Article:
There is no worthy ex-president in Africa, at least not this year

The Mo Ibrahim award goes to no one this year. The award is intended for former African presidents that have shown good leadership by peacefully relinquishing power and then doing some good after that (mediating a conflict or facilitating dialogue over disputed elections and what not). It’s a $ 5 million award for the first ten years outside of office, followed by $ 200,000 every year for life. Yes, African presidents have to be bribed to relinquish power.

But why aren’t they giving up?

Crude back of the envelope calculations reveals that the answer lies in the macro-economics of these countries. For example, in Uganda, the interest rate is slightly less than the inflation rate (at least according to the central bank website). Which means that if you put your money in the bank or invest it in treasury bills you will not be making much in the long-run.

Now assuming Museveni expects to live for 30 years after he retires, my back of the envelope calculations reveal a present value of only $ 22 million from the Mo Ibrahim award. This is probably change compared to what the big man in Kampala (well, now in Entebbe –  it’s close to the airport for easy escape in case stuff hits the fun) can make every year for the next 30 years if he stays in power. For instance, assuming that Uganda’s economy will grow at an average of 2% over the 30 years and that Museveni takes away 0.1% of the country’s GDP of 34.23 b (at PPP), then the man will have a present value of 25 m. Notice that 25>22, and by the way 0.1% is a very conservative estimate.

So it could be that what Mo needs to attract more contenders willing to relinquish power is more money. $5 million for 10 years and then $200,000 per year for life thereafter is simply not enough.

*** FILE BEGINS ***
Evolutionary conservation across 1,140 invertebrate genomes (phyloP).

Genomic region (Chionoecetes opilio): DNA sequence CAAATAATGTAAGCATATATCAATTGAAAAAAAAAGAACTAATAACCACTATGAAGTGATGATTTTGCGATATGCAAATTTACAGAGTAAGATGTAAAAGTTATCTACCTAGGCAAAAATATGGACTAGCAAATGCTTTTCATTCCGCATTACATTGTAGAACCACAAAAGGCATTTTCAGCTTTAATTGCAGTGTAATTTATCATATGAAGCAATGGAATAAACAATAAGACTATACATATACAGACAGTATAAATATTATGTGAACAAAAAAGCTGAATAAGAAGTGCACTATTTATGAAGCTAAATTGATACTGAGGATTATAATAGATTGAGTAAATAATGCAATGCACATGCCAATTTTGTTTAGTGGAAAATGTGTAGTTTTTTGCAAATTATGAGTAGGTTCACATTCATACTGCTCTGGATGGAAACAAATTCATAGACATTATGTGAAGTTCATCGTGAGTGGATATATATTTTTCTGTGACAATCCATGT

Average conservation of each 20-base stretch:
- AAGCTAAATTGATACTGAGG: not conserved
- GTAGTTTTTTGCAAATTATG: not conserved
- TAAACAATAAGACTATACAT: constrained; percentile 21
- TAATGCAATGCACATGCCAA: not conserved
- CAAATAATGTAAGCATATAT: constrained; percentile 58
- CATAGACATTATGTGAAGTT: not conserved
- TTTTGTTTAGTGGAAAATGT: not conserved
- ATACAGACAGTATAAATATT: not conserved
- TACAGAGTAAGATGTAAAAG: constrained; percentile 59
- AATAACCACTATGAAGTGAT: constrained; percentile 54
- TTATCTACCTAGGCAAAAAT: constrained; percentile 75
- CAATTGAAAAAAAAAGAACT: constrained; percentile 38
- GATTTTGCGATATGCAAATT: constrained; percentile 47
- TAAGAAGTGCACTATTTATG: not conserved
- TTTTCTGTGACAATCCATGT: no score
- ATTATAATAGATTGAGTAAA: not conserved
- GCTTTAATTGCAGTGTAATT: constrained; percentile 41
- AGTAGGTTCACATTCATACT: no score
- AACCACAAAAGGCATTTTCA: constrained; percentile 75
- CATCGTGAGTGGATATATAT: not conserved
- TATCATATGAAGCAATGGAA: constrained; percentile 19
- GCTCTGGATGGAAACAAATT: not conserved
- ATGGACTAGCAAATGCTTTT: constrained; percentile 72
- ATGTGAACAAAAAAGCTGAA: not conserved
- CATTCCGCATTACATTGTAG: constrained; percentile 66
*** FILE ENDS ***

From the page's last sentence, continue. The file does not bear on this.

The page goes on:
Alternatively, instead of just giving the ex-presidents the money, it should come with a guarantee that the Mo Ibrahim Foundation will help them invest the money in the international markets. This way, their frame of reference will not be the potential returns in their domestic economies  – which may not add much value to the award money – but the more lucrative international markets.

index of african governance

Mohammed Ibrahim, the Sudanese money-man trying to give African leaders incentives to govern sanely, has this index of African states, indicating their performance on a variety of governance benchmarks. On the most important index (according to me) which is on the Rule of Law, Transparency and Corruption, the best performing country is Cape Verde, followed by Botswana (I was there last summer and I loved it!). Mauritius, South Africa, Seychelles, Namibia, Ghana, Lesotho and Senegal are also ranked highly on this index. For more information and to look at other indices visit Mo’s foundation website here.

Kudos to these high fliers when it comes to the rule of law. No civil society can exist without laws. Adherence to laws is the true mark of a civilized people. Man sets his own laws and everyone, by residing in any given country, implicitly consents to the laws of that country. So it is important that all people obey laws that they make for themselves. This is not too much to ask, is it?

The failures of most African countries can be directly attributed to the non-existence of the rule of law. It is Montesquieu who said that laws shape cultural mores just like cultural mores shape laws. With good laws we can inculcate in our citizens the virtues of orderliness and predictability. Predictability guarantees me that I will not be shafted by a judge when I am on the right. Predictability guarantees me that I will not be robbed of my property, and that even if that were to happen the law will be on my side. This is the pillar of civil society.

Unfortunately, this is something that is lacking in many an African country. Structural Adjustment Programmes, developement projects of all kinds and all manner of foreign intervention will not bring this to the continent. It is up to Africans to be honest with themselves and acknowledge that to be truly civilized is to obey your own laws. Not somebody else’s but your own laws. laws, laws laws.